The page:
Four Congolese civil society activists recently joined international experts for a unique conference at the United States Holocaust Memorial Museum, Voices From Congo: The Road Ahead. The event—cosponsored by the National Endowment for Democracy, the Eastern Congo Initiative, and the U.S. Holocaust Memorial Museum—discussed the high stakes for the upcoming elections, and brought a local perspective to the current political and human rights situation in the Congo.
In an effort to speak with these Congolese activists on a more intimate level and to further the dialogue from the day before, the Enough Project hosted an additional meeting with the delegates on Wednesday at its Washington, D.C., office. The Congolese activists shared their stories with the staff at Enough, reminding us of the personal challenges and hardships that the local population still faces on a daily basis.
One of the activists, Annie Chebeya, is the widow of Floribert Chebaya, a human rights defender who was assassinated last year in Kinshasa. She spoke candidly to the Enough staff about the necessity for people in the U.S. and around the world to speak up for those affected by violence in the Congo because victims there have “no voice.” Her courage and determination to change the reality in the Congo was incredibly moving, as she continues to fight for the same issues that her husband was killed for supporting.
Another speaker was Chouchou Namegabe Dubuisson, a Congolese journalist and human rights activist who has used the radio to fight the injustices in her home country. As one of the founding members of the South Kivu Women’s Media Association, she advocates for women’s rights in the Congo and helps fight against sexual violence. Namegabe discussed in detail the pervasiveness of sexual violence in the Congo, emphasizing the relationship between the conflict minerals problems and the ongoing war. Attendees agreed that making the minerals trade in eastern Congo more transparent was an essential step toward peace.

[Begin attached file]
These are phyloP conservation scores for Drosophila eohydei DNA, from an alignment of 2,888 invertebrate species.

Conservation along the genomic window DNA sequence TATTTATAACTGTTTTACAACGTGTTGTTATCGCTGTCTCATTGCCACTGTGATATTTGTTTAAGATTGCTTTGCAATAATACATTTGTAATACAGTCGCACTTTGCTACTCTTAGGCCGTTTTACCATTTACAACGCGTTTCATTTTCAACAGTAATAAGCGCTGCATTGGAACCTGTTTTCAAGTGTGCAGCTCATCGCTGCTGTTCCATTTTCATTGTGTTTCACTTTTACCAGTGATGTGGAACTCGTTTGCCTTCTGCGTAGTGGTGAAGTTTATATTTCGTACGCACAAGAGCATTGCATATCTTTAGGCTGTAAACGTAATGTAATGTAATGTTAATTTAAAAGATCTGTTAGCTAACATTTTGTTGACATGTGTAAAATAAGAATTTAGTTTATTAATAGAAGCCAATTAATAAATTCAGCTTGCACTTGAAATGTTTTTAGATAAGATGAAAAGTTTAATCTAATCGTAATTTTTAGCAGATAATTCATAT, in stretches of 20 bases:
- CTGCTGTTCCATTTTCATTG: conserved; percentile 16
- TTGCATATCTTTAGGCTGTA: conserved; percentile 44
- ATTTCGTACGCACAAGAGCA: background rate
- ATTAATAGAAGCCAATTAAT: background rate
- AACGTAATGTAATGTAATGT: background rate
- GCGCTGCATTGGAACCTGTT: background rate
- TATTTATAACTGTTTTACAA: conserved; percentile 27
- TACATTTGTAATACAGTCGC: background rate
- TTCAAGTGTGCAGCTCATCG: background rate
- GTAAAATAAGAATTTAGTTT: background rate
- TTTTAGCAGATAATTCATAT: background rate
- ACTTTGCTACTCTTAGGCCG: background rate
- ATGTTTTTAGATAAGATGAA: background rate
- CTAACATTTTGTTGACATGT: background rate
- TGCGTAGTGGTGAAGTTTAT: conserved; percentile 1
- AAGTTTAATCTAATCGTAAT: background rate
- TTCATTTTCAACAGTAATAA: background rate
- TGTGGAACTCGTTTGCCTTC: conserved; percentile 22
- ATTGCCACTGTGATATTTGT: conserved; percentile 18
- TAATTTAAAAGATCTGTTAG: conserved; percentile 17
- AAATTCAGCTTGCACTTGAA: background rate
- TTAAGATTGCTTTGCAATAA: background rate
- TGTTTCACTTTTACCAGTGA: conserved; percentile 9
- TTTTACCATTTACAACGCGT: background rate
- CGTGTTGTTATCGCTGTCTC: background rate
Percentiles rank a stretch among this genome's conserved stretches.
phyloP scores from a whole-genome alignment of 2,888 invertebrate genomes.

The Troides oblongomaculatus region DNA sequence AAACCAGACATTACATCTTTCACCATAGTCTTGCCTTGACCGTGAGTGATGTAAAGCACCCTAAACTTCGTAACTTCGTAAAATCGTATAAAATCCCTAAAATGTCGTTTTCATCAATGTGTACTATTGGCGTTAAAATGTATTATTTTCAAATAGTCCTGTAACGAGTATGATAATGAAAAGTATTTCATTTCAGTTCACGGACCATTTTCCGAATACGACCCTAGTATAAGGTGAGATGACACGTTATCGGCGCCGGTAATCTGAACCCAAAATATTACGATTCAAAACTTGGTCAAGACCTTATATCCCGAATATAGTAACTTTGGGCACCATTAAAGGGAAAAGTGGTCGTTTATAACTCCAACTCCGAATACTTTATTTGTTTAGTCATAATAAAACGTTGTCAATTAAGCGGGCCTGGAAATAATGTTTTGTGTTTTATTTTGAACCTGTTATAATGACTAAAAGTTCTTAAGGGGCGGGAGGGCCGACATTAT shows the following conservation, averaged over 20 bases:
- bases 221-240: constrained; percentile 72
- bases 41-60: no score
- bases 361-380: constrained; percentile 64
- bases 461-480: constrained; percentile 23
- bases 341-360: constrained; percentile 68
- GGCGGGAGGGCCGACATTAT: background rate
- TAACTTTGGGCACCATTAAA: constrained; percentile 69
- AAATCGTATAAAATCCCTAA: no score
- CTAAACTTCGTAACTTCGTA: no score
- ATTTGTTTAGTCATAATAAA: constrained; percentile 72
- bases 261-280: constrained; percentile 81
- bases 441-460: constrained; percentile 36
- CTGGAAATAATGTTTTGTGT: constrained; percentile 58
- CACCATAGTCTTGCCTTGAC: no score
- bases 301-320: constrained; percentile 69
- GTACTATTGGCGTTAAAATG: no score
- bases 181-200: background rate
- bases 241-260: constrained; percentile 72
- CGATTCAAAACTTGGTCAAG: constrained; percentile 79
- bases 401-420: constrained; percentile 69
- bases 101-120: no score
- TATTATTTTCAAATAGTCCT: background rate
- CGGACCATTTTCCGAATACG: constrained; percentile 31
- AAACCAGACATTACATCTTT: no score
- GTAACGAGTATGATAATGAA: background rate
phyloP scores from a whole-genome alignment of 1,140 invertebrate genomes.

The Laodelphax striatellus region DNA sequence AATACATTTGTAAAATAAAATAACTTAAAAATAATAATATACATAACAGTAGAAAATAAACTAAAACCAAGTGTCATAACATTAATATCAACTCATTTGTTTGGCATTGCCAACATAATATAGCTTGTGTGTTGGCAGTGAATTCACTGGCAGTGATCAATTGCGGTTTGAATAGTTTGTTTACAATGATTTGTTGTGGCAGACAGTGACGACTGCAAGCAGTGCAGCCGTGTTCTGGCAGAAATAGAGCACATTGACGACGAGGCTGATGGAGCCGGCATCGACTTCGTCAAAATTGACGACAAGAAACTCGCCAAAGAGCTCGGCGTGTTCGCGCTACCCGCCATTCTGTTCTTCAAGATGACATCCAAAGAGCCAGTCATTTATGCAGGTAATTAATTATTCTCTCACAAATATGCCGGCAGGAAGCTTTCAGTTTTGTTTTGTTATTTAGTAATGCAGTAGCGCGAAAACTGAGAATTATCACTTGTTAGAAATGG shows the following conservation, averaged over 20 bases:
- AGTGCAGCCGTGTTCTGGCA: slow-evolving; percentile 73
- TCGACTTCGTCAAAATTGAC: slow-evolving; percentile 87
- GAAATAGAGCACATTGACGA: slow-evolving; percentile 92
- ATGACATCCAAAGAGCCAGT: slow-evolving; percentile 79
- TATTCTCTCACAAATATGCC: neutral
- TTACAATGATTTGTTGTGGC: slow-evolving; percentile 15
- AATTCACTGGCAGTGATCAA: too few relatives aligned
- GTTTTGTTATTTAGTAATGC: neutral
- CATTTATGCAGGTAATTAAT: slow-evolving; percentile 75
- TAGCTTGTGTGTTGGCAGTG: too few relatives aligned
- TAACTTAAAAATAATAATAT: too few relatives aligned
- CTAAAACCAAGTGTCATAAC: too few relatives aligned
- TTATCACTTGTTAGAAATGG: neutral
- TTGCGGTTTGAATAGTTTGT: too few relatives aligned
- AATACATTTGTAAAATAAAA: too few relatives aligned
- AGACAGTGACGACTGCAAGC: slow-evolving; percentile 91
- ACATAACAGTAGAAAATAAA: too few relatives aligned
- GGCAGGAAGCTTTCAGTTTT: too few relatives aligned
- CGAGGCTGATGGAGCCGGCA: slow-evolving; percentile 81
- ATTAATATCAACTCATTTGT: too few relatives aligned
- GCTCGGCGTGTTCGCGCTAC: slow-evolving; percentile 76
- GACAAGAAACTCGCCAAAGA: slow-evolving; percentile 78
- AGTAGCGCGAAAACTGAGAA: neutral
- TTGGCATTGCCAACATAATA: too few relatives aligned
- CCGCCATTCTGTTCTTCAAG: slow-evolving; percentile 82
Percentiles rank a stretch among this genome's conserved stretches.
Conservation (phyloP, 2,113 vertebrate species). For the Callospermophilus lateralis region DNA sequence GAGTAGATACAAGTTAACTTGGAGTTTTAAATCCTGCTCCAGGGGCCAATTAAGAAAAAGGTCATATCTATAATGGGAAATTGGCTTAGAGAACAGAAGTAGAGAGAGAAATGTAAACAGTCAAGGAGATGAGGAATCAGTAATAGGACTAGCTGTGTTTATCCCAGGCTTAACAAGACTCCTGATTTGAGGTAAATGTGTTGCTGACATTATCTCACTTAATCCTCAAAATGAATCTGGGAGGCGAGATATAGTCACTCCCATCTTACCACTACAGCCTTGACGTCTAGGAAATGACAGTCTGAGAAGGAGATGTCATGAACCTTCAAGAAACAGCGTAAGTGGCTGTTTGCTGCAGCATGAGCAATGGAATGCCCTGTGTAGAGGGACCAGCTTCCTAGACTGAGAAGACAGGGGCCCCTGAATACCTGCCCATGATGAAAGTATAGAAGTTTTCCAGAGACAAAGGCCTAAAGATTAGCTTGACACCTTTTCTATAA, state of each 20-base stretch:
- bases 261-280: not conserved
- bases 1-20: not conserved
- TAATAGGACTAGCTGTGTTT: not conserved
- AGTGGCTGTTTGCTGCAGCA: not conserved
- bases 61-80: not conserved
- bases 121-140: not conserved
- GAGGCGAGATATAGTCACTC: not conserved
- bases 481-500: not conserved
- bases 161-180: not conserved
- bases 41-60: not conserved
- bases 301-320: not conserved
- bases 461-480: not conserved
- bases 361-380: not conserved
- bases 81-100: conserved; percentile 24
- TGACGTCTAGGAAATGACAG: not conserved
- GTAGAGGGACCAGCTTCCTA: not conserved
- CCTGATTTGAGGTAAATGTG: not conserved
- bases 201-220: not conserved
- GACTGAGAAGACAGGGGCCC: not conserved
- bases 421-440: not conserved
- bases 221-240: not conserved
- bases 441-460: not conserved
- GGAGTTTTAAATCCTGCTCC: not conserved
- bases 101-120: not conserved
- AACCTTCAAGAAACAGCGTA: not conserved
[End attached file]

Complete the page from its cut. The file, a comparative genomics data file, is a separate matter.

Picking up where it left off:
Namegabe also spoke about how rape as a weapon of war is used in the Congo to terrorize families and displace entire communities. To prove just how deep-rooted the problem of sexual violence is in the Congo, she pointed out that when she began her activism work, there was no word for “rape” in local languages. In order to convey the horrible implication of rape to people in the Congo, they had to borrow a word from another dialect of their language, Kiswahili.
Hearing stories from local Congolese who have been directly impacted by the extreme violence and conflict in the Congo sheds a new light on the importance of fighting violence and mass atrocities in the region. The meeting brought the issues to a personal level and proved that while the scale and complexity of the problems are immense, the imperative to do something is even larger.
Photo: Delegates present at a lunch meeting about the conflict in eastern Congo (Enough)